The Early Days Festival has been held near Covington, PA for 44 years. It was held on the weekend of Sept. 12 this year. Ross Pino is the lead organizer.

Photo: Shocks of buckwheat drying. Delaware Co., NY 1906

Minimizing volunteer seedlings: harvest date
A few buckwheat seedlings in the spring are usually not a problem for most growers. Sometimes a field will have a lot after buckwheat, and they do become a weed issue. That’s worth avoiding. Besides, it’s a lot better to get paid for those seeds.

Getting all the full seeds in the bin instead of on the ground is where the art of buckwheat harvesting comes in.

Timing the harvest is the first step. If the plant is left standing too long, the seeds will shatter onto the ground either in a wind before harvest or when the reel hits the seed heads. Never rely on the presence of flowers or green leaves as a sign that you can wait. In a mild, moist fall, the time to harvest can come when the field still looks green and in bloom. Look at the filled seeds to see if they are turning color, and feel if they come off the head easily.

Buckwheat kernels are not attached to the plant as tightly as small grains, and the attachment strength drops with time. A frost will weaken the peduncle quickly. That’s why growers who wait for a frost act quickly to combine once it comes.

Pictured: buckwheat seedlings the spring after harvest. Harvesting after shattering has begun can put a lot of the yield on the ground. It doesn’t take much to get a vigorous stand of volunteers the next spring.

Minimizing volunteer seedlings: combine settings
Setting the combine. If there is a lot of green matter, and a lot of false kernels, the adjustments are challenging but possible. First, make sure that the stalks feed smoothly through and that your field speed doesn’t overload the screens. With a lot of green matter, it may take a little more time for the seeds to drop through.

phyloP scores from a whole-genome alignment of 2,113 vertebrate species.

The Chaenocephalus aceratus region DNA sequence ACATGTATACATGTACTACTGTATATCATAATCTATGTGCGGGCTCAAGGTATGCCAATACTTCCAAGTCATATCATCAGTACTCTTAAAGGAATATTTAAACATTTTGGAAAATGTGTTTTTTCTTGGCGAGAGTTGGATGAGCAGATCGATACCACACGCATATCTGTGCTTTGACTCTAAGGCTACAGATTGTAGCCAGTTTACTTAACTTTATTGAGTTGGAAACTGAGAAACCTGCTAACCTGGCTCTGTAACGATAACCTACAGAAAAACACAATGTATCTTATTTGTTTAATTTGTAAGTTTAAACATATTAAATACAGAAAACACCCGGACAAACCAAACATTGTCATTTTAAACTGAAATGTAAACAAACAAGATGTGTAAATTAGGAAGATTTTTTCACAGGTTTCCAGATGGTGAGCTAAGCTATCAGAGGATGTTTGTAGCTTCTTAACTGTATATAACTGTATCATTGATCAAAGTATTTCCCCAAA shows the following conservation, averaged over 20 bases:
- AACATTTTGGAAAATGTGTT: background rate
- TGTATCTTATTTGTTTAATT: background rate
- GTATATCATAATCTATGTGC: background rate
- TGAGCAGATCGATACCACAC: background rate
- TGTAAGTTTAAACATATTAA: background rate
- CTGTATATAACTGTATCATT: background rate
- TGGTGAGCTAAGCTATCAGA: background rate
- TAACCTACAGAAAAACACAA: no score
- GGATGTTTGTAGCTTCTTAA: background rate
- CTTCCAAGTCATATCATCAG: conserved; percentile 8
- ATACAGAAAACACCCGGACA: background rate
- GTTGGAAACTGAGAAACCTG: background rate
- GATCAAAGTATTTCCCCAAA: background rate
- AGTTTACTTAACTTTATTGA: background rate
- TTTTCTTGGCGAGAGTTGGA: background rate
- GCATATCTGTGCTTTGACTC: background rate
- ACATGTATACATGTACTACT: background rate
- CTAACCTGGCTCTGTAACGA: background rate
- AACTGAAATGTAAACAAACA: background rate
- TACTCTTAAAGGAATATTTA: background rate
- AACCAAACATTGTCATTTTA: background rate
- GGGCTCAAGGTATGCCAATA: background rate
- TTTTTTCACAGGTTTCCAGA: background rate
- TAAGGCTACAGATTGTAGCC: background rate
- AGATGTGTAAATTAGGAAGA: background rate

Setting the blower is also key. The blower should send the empty kernels out the back. That’s a subject covered in previous issues of this newsletter. There is no point in filling your truck with dockage!

On the other side, the full kernels should not be coming out the back either. Usually it is best to start with the blower nearly all the way up, and back off until only empty kernels are passing through.

Whether you are adjusting the feed or the blower, checking for full and empty kernels is important. Empty kernels look just like full kernels from a distance, so it’s worth checking closely. Northeast growers are fortunate in having fairly uniform ripening, so many of the grains are ready to come off at the same time.

Pictured: buckwheat seedlings in trash from combine. Careful adjustment of the combine lets you get paid for these seeds.

Avoid suppressing fall grains
Some growers have observed weak fall growth in grains planted after buckwheat, and wondered whether buckwheat was doing something. In trials at the Geneva research station, we have made observations of this phenomenon to begin developing ideas about what is going on. We have also seen some instances where plots sown to fall grain do worse where there were buckwheat plots in the summer. Most of the time there is no difference, however. That difference means there is some management difference that’s important.

The first observation is that grains seem to be suppressed if buckwheat seedlings are present at the same time. If the buckwheat had been harvested cleanly or cut before seed production (in cover crop trials), then the grains come up quickly, there was no observable suppression.

We have also seen suppression of sudangrass in areas were there were a lot of buckwheat volunteers, but little where the buckwheat was managed so it didn’t sprout.

We also tested a buckwheat nurse crop for switchgrass, letting the buckwheat grow just long enough for the switchgrass to emerge. That short exposure resulted in weak switchgrass stands that died over the next six months. The adjacent untreated plots were weedy, but the switchgrass thrived.